About Key Power Malaysia
Key Power Malaysia is the subsidiary company of Key Power International (Asia) Pte Ltd. Founded in July 2011, Key Power Malaysia has been active in the sporting industry with a focus on providing the best performance sporting goods for consumers. With 3 key outlets in Malaysia and many other exclusive dealers, Key Power Malaysia has achieved a strong presence in Malaysia’s sporting industry. Apart from that, Key Power Malaysia has also participated actively in sporting events to bring forth opportunities for consumers to pursue active lifestyles and disciplines all over the world, which includes mountain running, road running, triathlon and Cross Fit, Inov-8 is bent on providing the best fitness equipment.
About AirAsia X Bhd
AirAsia X is the long-haul, low-cost affiliate carrier of the AirAsia Group that currently flies to destinations in China, Australia, Taiwan, Korea, Japan, Nepal and the Middle East. The airline currently serves 21 destinations across Asia (Nagoya, Haneda, Narita, Osaka, Seoul, Busan, Taipei, Xian, Beijing, Hangzhou, Chengdu, Shanghai, Chongqing, Colombo and Kathmandu), Australia (Sydney, Melbourne, Perth, Adelaide and Gold Coast) and the Middle East (Jeddah). AirAsia X currently operates a fleet of 20 Airbus A330-300s, each with a seat configuration of 12 Business Class seats and 365 Economy seats. The airline has carried over 12 million guests since it commenced long-haul in 2007. AirAsia X was awarded the World’s Best Low Cost Airline Premium Seat and the World’s Best Low Cost Airline Premium Cabin titles for two consecutive years at the 2014 Skytrax World Airline Awards. Our vision is to further solidify our position as the global leader in low-cost, long-haul aviation and create the first global multi-hub low-cost carrier network along with other carriers of the AirAsia Group.
Being a geek, it’s an anomaly that until last weekend, I’ve not owned nor had the opportunity to use any Android devices. So it was an opportunity not to pass up when a chance to get to know two of the latest offerings from Samsung came along. Although I’ve worn the Nike Sportband some years ago (review page), living and sleeping with not only one but two devices. Talk about two-timing!
The two in question are of course the Samsung Galaxy S5 and the Gear Fit. I need to preempt the reader that I’m not setting out to review the S5 in the manner of the experts at GSM Arena, Techradar and Trusted Reviews. If you’re curious as to what lies under the hood of the phone, you’d best click on each of the link I provided. Instead my goal is to give a fair take on what amounts to the tech giant’s first take on wearable fitness devices. You may ask why first when the smartwatch the first version of the Gear has been around for more than a year. That’s a valid question which has a simple answer. The Gear is quite simply an extension of the phone whereas the Gear Fit goes beyond the functionality of complementing the phone by incorporating much more features devoted to keeping an active lifestyle.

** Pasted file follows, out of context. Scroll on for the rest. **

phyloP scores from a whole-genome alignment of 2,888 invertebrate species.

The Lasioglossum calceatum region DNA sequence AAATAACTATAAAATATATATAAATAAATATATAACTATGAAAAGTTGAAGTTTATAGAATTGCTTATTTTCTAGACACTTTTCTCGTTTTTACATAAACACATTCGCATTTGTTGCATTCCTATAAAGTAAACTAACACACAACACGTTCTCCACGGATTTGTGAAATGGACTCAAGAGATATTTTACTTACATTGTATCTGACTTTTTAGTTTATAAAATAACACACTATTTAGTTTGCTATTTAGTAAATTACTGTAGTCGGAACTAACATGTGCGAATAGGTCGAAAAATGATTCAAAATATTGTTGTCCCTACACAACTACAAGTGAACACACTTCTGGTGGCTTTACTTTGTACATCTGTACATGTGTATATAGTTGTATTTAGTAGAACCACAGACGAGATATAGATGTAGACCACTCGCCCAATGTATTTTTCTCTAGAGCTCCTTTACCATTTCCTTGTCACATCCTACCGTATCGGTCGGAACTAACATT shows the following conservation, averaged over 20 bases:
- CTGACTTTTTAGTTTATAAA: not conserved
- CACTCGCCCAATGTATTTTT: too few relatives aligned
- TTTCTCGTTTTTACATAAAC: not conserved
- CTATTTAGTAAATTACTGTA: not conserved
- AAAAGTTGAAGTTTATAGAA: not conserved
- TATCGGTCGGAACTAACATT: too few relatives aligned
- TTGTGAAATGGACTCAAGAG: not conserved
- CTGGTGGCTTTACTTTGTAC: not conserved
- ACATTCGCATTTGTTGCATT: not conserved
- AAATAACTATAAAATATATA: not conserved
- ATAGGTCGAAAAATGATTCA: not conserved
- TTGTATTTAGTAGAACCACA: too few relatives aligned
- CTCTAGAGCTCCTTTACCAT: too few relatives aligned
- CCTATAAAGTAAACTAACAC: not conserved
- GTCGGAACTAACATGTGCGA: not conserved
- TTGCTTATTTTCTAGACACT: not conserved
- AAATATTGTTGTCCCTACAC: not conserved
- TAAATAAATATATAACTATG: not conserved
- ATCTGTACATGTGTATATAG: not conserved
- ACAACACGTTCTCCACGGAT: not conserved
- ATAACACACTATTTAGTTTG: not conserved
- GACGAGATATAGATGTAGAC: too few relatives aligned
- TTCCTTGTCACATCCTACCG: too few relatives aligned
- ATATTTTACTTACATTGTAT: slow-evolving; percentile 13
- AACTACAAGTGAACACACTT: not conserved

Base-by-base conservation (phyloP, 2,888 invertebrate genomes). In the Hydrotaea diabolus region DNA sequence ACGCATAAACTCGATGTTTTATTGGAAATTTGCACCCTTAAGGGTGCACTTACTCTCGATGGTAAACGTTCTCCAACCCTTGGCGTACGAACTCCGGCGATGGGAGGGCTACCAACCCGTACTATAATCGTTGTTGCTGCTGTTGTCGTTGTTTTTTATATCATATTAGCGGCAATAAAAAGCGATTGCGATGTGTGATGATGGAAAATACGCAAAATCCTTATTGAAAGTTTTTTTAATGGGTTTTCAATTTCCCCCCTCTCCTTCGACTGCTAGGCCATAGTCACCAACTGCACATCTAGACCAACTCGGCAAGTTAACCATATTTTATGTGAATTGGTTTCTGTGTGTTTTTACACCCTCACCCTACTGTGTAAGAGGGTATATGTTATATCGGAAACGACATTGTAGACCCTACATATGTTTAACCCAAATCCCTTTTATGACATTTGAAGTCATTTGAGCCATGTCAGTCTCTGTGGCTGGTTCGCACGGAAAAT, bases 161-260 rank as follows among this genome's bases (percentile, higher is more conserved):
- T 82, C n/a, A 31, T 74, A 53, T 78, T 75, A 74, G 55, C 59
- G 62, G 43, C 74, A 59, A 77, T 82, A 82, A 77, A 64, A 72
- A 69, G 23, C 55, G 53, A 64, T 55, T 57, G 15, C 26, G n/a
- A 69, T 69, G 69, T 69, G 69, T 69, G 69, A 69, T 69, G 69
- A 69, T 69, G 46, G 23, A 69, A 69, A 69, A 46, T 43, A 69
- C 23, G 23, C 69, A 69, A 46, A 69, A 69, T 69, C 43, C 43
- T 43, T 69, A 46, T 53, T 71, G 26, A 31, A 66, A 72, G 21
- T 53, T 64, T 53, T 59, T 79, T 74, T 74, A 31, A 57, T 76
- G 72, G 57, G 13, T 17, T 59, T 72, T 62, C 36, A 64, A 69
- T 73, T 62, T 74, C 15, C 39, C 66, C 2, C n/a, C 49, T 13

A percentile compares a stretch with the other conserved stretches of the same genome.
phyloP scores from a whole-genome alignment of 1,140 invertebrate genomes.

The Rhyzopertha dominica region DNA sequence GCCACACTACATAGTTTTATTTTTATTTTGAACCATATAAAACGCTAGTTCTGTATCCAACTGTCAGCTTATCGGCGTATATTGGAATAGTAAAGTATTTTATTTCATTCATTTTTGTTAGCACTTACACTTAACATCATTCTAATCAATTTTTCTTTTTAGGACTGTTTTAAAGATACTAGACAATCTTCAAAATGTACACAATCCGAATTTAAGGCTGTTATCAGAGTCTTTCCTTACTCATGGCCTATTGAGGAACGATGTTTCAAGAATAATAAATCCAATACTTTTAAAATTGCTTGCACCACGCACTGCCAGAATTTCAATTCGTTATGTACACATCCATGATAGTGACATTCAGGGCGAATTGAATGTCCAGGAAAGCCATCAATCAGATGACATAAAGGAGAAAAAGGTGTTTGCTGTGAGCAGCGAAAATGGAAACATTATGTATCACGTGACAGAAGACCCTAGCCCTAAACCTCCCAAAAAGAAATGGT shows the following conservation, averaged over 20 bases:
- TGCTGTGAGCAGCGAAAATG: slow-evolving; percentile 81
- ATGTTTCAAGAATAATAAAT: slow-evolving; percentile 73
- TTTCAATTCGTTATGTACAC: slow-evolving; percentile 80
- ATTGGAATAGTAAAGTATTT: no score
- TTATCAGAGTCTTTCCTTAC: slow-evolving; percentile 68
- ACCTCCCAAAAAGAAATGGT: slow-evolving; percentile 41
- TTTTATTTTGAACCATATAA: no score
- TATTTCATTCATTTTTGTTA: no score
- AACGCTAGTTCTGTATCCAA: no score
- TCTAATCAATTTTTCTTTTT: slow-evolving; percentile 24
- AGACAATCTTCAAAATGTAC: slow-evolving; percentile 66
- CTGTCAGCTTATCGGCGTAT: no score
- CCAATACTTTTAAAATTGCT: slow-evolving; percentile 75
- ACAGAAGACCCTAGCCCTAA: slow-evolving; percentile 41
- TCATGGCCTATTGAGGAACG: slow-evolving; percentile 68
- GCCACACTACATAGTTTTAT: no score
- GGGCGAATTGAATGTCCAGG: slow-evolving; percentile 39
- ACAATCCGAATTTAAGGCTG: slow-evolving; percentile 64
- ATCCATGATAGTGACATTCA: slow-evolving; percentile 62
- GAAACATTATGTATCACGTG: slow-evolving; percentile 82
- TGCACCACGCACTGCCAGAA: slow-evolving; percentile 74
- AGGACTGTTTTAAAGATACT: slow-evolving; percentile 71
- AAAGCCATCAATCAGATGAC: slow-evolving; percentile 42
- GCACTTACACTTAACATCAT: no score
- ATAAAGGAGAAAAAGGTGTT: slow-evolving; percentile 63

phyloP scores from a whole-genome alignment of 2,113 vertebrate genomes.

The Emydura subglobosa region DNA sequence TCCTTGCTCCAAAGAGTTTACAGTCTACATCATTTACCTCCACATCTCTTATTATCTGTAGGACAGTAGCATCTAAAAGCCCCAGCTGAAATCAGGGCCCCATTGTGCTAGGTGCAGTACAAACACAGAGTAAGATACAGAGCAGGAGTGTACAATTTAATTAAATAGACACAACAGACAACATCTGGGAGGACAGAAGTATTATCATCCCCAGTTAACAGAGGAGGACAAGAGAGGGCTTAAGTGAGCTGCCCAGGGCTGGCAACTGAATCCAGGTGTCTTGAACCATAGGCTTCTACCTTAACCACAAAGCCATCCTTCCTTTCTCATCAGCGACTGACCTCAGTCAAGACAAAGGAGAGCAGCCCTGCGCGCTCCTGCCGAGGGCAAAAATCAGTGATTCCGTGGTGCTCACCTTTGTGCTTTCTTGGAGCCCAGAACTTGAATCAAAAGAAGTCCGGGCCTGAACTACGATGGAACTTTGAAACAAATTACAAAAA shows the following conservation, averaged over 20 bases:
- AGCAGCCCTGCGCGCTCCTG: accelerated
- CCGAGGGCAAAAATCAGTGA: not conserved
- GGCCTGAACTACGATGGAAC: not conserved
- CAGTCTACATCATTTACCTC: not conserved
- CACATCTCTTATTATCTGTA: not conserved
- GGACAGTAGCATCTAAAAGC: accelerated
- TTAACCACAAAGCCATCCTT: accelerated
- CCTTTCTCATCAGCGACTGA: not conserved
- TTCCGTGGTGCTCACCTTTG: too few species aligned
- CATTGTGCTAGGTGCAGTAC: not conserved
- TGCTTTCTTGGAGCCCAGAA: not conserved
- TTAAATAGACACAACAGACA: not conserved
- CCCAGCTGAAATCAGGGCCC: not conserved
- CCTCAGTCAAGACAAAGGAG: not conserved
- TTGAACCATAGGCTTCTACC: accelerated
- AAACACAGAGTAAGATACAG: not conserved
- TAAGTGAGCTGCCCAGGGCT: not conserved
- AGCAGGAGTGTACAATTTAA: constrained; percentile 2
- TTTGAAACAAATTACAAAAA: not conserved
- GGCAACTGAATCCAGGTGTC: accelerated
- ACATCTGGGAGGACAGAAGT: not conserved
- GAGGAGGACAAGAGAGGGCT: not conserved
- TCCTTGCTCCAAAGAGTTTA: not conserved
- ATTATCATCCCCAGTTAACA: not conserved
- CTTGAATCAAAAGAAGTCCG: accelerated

With that let’s get some of the (very) basic features out of the way:
- Both the S5 and Gear Fit are weather resistant.
- Both are very light despite their weather sealing.
- Both are equipped with heart rate sensors.
- Both allows for external cosmetic customization which means you can change the colors of the S5 backcover and Gear Fit straps.
The way geeks work when confronted with an entirely new gear, is to do away with any reading material or online reference. Very gung-ho, I might add! Just figure things out on our own because, you know, reading is such a waste of time! Better dig into the gear, right? After all, not reading the manuals beforehand would be akin to put the gear through a usability test. Unless, of course, we run into a wall. Common sense dictates that both devices need charging before the test drive. So both were plugged into the USB adaptor and left to charge overnight. To charge the S5, one has to peel away the weather-sealed flap of the port before plugging it into a power source while the Gear Fit (GF) snaps onto a clip. It’s a little tricky in getting a secure hold between the GF and the clip. I found that I had to press on a little firmer to achieve a good latch. Otherwise you’d find that the device wasn’t charged a single bit the next morning, as I’d found out to my detriment!
Once the devices were charged, the first thing I saw on the GF when I powered it up was the message to update its firmware, so I promptly got that done. The updates were installed speedily enough on the S5 and eventually transferred to the GF via Bluetooth. There were enough screen prompts to move me along the way. If you’re a Mac user like I am, there’s an added component you should be downloading – Android File Transfer (AFT). While not having any implication to the usage of the GF, the AFT app will facilitate the transfer of files such as photos, videos and documents between the S5 and Mac. You can download the AFT app from this link.